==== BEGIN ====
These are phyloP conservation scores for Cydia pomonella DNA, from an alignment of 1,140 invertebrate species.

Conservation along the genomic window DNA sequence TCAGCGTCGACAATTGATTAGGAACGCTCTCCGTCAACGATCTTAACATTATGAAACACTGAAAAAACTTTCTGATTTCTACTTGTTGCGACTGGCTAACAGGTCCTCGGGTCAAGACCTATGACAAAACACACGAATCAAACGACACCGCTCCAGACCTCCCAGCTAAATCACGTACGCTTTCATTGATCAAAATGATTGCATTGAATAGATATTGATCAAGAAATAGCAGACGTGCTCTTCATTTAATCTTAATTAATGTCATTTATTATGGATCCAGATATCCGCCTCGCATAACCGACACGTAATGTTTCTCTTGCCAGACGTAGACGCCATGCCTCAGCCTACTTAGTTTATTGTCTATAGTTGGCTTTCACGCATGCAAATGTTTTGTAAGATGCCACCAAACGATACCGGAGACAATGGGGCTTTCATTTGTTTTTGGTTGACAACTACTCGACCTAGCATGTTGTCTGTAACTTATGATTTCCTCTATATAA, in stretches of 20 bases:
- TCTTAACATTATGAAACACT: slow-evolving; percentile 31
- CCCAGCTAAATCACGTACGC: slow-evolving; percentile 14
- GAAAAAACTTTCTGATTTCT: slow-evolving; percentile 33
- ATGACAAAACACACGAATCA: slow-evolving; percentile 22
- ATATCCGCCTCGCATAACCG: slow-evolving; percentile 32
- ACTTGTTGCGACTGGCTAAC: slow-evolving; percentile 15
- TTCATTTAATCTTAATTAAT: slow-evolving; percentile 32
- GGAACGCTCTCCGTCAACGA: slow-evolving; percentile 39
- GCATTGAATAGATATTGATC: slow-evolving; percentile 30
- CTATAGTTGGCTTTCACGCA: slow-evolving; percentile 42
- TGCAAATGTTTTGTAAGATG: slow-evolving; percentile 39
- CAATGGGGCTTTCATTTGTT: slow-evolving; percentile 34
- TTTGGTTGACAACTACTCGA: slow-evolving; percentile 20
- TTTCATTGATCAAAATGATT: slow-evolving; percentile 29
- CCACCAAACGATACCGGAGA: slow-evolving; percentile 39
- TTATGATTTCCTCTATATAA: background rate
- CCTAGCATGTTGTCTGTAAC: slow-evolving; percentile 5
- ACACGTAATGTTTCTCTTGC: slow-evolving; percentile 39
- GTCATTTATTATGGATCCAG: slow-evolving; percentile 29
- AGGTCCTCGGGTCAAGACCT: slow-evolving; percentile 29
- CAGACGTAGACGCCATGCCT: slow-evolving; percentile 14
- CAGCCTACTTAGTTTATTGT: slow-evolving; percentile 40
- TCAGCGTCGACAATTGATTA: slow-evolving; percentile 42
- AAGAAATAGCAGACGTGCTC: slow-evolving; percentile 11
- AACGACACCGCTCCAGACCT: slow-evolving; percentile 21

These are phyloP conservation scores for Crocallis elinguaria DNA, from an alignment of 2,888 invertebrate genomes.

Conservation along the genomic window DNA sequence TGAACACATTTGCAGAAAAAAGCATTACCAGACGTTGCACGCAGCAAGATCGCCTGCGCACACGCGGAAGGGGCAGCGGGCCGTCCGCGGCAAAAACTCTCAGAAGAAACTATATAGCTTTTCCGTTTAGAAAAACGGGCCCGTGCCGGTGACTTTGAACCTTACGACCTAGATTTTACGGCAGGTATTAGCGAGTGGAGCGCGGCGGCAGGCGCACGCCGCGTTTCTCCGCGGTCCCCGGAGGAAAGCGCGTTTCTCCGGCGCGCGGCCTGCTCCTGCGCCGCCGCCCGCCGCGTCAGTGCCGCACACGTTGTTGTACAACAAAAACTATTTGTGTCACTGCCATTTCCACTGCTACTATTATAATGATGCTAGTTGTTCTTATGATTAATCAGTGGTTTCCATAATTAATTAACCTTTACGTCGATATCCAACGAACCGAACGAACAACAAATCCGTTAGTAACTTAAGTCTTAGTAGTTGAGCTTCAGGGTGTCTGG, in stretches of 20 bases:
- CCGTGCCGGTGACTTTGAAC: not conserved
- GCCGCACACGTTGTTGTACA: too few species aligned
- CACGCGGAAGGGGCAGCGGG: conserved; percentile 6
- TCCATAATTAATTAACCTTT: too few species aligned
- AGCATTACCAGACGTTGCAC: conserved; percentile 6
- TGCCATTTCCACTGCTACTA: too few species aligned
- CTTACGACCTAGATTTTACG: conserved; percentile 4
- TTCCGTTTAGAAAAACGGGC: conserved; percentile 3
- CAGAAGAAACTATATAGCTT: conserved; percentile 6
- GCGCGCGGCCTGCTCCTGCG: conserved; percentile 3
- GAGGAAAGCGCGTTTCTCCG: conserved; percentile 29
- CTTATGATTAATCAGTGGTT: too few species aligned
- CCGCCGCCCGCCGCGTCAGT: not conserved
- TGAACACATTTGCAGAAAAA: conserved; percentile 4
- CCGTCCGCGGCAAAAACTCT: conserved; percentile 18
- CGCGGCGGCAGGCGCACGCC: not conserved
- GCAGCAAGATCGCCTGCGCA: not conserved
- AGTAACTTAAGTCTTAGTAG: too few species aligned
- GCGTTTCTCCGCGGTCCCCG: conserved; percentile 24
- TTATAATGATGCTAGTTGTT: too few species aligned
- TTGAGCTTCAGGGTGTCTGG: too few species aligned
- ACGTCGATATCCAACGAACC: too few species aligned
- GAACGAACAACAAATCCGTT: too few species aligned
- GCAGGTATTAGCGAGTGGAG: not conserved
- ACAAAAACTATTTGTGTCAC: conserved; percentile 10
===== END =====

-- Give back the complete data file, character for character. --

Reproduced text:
These are phyloP conservation scores for Cydia pomonella DNA, from an alignment of 1,140 invertebrate species.

Conservation along the genomic window DNA sequence TCAGCGTCGACAATTGATTAGGAACGCTCTCCGTCAACGATCTTAACATTATGAAACACTGAAAAAACTTTCTGATTTCTACTTGTTGCGACTGGCTAACAGGTCCTCGGGTCAAGACCTATGACAAAACACACGAATCAAACGACACCGCTCCAGACCTCCCAGCTAAATCACGTACGCTTTCATTGATCAAAATGATTGCATTGAATAGATATTGATCAAGAAATAGCAGACGTGCTCTTCATTTAATCTTAATTAATGTCATTTATTATGGATCCAGATATCCGCCTCGCATAACCGACACGTAATGTTTCTCTTGCCAGACGTAGACGCCATGCCTCAGCCTACTTAGTTTATTGTCTATAGTTGGCTTTCACGCATGCAAATGTTTTGTAAGATGCCACCAAACGATACCGGAGACAATGGGGCTTTCATTTGTTTTTGGTTGACAACTACTCGACCTAGCATGTTGTCTGTAACTTATGATTTCCTCTATATAA, in stretches of 20 bases:
- TCTTAACATTATGAAACACT: slow-evolving; percentile 31
- CCCAGCTAAATCACGTACGC: slow-evolving; percentile 14
- GAAAAAACTTTCTGATTTCT: slow-evolving; percentile 33
- ATGACAAAACACACGAATCA: slow-evolving; percentile 22
- ATATCCGCCTCGCATAACCG: slow-evolving; percentile 32
- ACTTGTTGCGACTGGCTAAC: slow-evolving; percentile 15
- TTCATTTAATCTTAATTAAT: slow-evolving; percentile 32
- GGAACGCTCTCCGTCAACGA: slow-evolving; percentile 39
- GCATTGAATAGATATTGATC: slow-evolving; percentile 30
- CTATAGTTGGCTTTCACGCA: slow-evolving; percentile 42
- TGCAAATGTTTTGTAAGATG: slow-evolving; percentile 39
- CAATGGGGCTTTCATTTGTT: slow-evolving; percentile 34
- TTTGGTTGACAACTACTCGA: slow-evolving; percentile 20
- TTTCATTGATCAAAATGATT: slow-evolving; percentile 29
- CCACCAAACGATACCGGAGA: slow-evolving; percentile 39
- TTATGATTTCCTCTATATAA: background rate
- CCTAGCATGTTGTCTGTAAC: slow-evolving; percentile 5
- ACACGTAATGTTTCTCTTGC: slow-evolving; percentile 39
- GTCATTTATTATGGATCCAG: slow-evolving; percentile 29
- AGGTCCTCGGGTCAAGACCT: slow-evolving; percentile 29
- CAGACGTAGACGCCATGCCT: slow-evolving; percentile 14
- CAGCCTACTTAGTTTATTGT: slow-evolving; percentile 40
- TCAGCGTCGACAATTGATTA: slow-evolving; percentile 42
- AAGAAATAGCAGACGTGCTC: slow-evolving; percentile 11
- AACGACACCGCTCCAGACCT: slow-evolving; percentile 21

These are phyloP conservation scores for Crocallis elinguaria DNA, from an alignment of 2,888 invertebrate genomes.

Conservation along the genomic window DNA sequence TGAACACATTTGCAGAAAAAAGCATTACCAGACGTTGCACGCAGCAAGATCGCCTGCGCACACGCGGAAGGGGCAGCGGGCCGTCCGCGGCAAAAACTCTCAGAAGAAACTATATAGCTTTTCCGTTTAGAAAAACGGGCCCGTGCCGGTGACTTTGAACCTTACGACCTAGATTTTACGGCAGGTATTAGCGAGTGGAGCGCGGCGGCAGGCGCACGCCGCGTTTCTCCGCGGTCCCCGGAGGAAAGCGCGTTTCTCCGGCGCGCGGCCTGCTCCTGCGCCGCCGCCCGCCGCGTCAGTGCCGCACACGTTGTTGTACAACAAAAACTATTTGTGTCACTGCCATTTCCACTGCTACTATTATAATGATGCTAGTTGTTCTTATGATTAATCAGTGGTTTCCATAATTAATTAACCTTTACGTCGATATCCAACGAACCGAACGAACAACAAATCCGTTAGTAACTTAAGTCTTAGTAGTTGAGCTTCAGGGTGTCTGG, in stretches of 20 bases:
- CCGTGCCGGTGACTTTGAAC: not conserved
- GCCGCACACGTTGTTGTACA: too few species aligned
- CACGCGGAAGGGGCAGCGGG: conserved; percentile 6
- TCCATAATTAATTAACCTTT: too few species aligned
- AGCATTACCAGACGTTGCAC: conserved; percentile 6
- TGCCATTTCCACTGCTACTA: too few species aligned
- CTTACGACCTAGATTTTACG: conserved; percentile 4
- TTCCGTTTAGAAAAACGGGC: conserved; percentile 3
- CAGAAGAAACTATATAGCTT: conserved; percentile 6
- GCGCGCGGCCTGCTCCTGCG: conserved; percentile 3
- GAGGAAAGCGCGTTTCTCCG: conserved; percentile 29
- CTTATGATTAATCAGTGGTT: too few species aligned
- CCGCCGCCCGCCGCGTCAGT: not conserved
- TGAACACATTTGCAGAAAAA: conserved; percentile 4
- CCGTCCGCGGCAAAAACTCT: conserved; percentile 18
- CGCGGCGGCAGGCGCACGCC: not conserved
- GCAGCAAGATCGCCTGCGCA: not conserved
- AGTAACTTAAGTCTTAGTAG: too few species aligned
- GCGTTTCTCCGCGGTCCCCG: conserved; percentile 24
- TTATAATGATGCTAGTTGTT: too few species aligned
- TTGAGCTTCAGGGTGTCTGG: too few species aligned
- ACGTCGATATCCAACGAACC: too few species aligned
- GAACGAACAACAAATCCGTT: too few species aligned
- GCAGGTATTAGCGAGTGGAG: not conserved
- ACAAAAACTATTTGTGTCAC: conserved; percentile 10